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Mum who lost twin baby during home birth gives evidence in trial of her midwife, & more in News in 5.

— With AAP.

1. “It seemed like things weren’t right”: Mum who lost twin baby during home birth gives evidence in trial of her midwife.


A birth video has been played in the trial of a former Adelaide midwife charged over the deaths of two babies during home births.

Lisa Jane Barrett, 52, has pleaded not guilty to two counts of manslaughter over the deaths of Tully Kavanagh in 2011 and another baby in 2012.

A video of Tully’s birth was played in the South Australian Supreme Court on Tuesday as his mother, Sarah Kerr, continued her evidence.

Ms Kerr said there were points when she was in “extensive pain” during the birth of Tully – the second of twins.

“I was getting confused about what was going on,” she said.

“I had already birthed a baby 35 minutes prior. I had a lot going on.”

At one point in the video, Ms Kerr can be heard asking Barrett whether they need to go to hospital.

“It seemed like things weren’t right but I didn’t know how,” she said.

“I would have gone (to hospital). That’s why I was asking her.”

Prosecutor Sandi McDonald SC told the court last week Barrett eventually went outside the house and smoked a cigarette while she called the hospital, but an ambulance was not called even when the situation became an emergency.

Tully was born in the car and, by the time he reached the hospital, he was not breathing and had no heartbeat.

He was put on a ventilator and moved to the neo-natal intensive care unit, but died two days later.

The court heard the second baby subject to the charges against Barrett was born to a woman who had several health issues which made the birth high risk and that the baby was in the breech position.

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The child was not breathing when paramedics arrived at the house, was later diagnosed with a brain injury and “a very poor long-term prognosis”, and died shortly after birth.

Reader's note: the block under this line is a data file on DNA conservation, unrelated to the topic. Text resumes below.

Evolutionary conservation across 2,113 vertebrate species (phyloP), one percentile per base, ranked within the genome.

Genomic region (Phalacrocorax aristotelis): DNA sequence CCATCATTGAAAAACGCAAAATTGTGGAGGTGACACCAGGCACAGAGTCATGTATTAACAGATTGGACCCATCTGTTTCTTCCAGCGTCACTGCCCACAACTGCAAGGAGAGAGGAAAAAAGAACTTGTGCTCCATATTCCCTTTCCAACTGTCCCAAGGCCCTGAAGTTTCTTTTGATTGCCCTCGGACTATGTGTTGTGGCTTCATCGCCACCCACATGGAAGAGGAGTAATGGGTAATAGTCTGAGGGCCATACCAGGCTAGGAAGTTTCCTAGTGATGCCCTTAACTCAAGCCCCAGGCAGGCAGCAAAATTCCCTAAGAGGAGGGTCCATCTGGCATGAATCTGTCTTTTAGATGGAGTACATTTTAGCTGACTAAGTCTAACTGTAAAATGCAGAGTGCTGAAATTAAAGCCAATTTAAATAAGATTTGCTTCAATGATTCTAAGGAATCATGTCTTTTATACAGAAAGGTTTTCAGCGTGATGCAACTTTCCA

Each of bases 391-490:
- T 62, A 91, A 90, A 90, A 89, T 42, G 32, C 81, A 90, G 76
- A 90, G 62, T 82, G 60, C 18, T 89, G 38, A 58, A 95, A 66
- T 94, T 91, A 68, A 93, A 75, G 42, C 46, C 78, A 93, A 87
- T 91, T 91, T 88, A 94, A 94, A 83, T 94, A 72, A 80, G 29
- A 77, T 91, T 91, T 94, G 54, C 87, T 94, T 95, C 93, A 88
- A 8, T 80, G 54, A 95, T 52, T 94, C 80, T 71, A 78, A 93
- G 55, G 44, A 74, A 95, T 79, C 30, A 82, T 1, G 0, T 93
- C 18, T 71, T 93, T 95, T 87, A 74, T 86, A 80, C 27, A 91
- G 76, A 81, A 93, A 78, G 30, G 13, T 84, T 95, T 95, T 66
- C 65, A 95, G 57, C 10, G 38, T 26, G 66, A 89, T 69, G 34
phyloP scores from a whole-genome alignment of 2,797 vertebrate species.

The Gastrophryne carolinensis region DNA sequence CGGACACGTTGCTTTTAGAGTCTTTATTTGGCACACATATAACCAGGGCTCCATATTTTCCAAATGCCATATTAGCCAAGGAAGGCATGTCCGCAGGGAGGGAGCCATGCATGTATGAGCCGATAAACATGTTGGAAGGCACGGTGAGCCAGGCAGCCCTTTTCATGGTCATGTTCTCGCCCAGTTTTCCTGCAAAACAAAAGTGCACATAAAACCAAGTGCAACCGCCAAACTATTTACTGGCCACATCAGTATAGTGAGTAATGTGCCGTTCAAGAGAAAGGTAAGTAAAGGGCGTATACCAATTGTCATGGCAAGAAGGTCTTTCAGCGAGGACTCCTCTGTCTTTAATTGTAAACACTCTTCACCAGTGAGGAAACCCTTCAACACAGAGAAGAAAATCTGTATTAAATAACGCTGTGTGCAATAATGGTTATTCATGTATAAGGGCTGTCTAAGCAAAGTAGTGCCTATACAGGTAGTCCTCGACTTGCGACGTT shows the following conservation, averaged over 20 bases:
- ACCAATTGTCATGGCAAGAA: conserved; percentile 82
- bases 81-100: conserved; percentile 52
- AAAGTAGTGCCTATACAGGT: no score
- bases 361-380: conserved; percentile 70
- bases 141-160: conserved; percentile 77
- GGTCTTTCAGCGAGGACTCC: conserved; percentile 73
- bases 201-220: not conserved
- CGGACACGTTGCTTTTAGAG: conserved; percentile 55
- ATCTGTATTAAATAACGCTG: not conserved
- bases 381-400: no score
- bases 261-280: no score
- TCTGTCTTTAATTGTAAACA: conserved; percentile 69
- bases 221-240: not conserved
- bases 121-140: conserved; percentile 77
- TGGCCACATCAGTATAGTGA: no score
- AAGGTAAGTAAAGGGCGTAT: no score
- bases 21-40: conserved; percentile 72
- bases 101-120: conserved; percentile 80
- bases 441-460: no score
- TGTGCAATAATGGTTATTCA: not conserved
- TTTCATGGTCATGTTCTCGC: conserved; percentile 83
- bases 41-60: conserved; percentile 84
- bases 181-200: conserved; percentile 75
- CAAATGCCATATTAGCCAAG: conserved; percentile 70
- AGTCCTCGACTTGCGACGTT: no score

The prosecution argues Barrett downplayed the risks involved with home birth and failed to take action when things went wrong.

The trial continues before Justice Ann Vanstone in the absence of a jury.

2. One Nation members claim they were “drunk” during gun lobby conversation.

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The One Nation members claim they were "set up". Image: Getty.

The One Nation members caught on hidden camera talking about getting $20 million from the American gun lobby say they were set up by a Middle Eastern spy and were drunk during the conversation.

Footage from Qatari TV network Al Jazeera shows Queensland leader Steve Dickson and Pauline Hanson's chief of staff James Ashby meeting with pro-gun groups, including the powerful National Rifle Association.

Mr Dickson is recorded saying that with enough funding, One Nation would get the balance of power and have control over the government and be able to weaken Australia's gun laws.

He also says in one clip that with millions of dollars in funding the party would have Australia's government "by the balls".

Mr Ashby said they only spoke with undercover Al Jazeera reporter Rodger Muller about the potential $20 million in donations.

"We'd arrived in America, we got on the sauce, we'd had a few drinks and that's where those discussions took place, not with any potential donors, no-one but Rodger Muller, Steve Dickson and myself," he told reporters.

Mr Dickson said the the dollar figure was in response to a question from Mr Muller "how much money would it take for One Nation to be successful?"

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Mr Muller posed as the head of fake lobby group Guns Rights Australia which was set up by Al Jazeera and initiated the One Nation meetings with the NRA.

"Rodger Muller ... was employed by a Middle Eastern country, Al Jazeera, to come to Australia, as a spy, to infiltrate into Australian politics," Mr Dickson said.

Mr Ashby said it was deliberate set-up by the Qatari government and "skulduggery at its worst."

"This is the very first time Australia has witnessed political interference from a foreign government."

Prime Minister Scott Morrison said One Nation was prepared to sell out Australia's gun laws.

"No law should be up to the highest bidder as some part of foreign interference," Mr Morrison told reporters.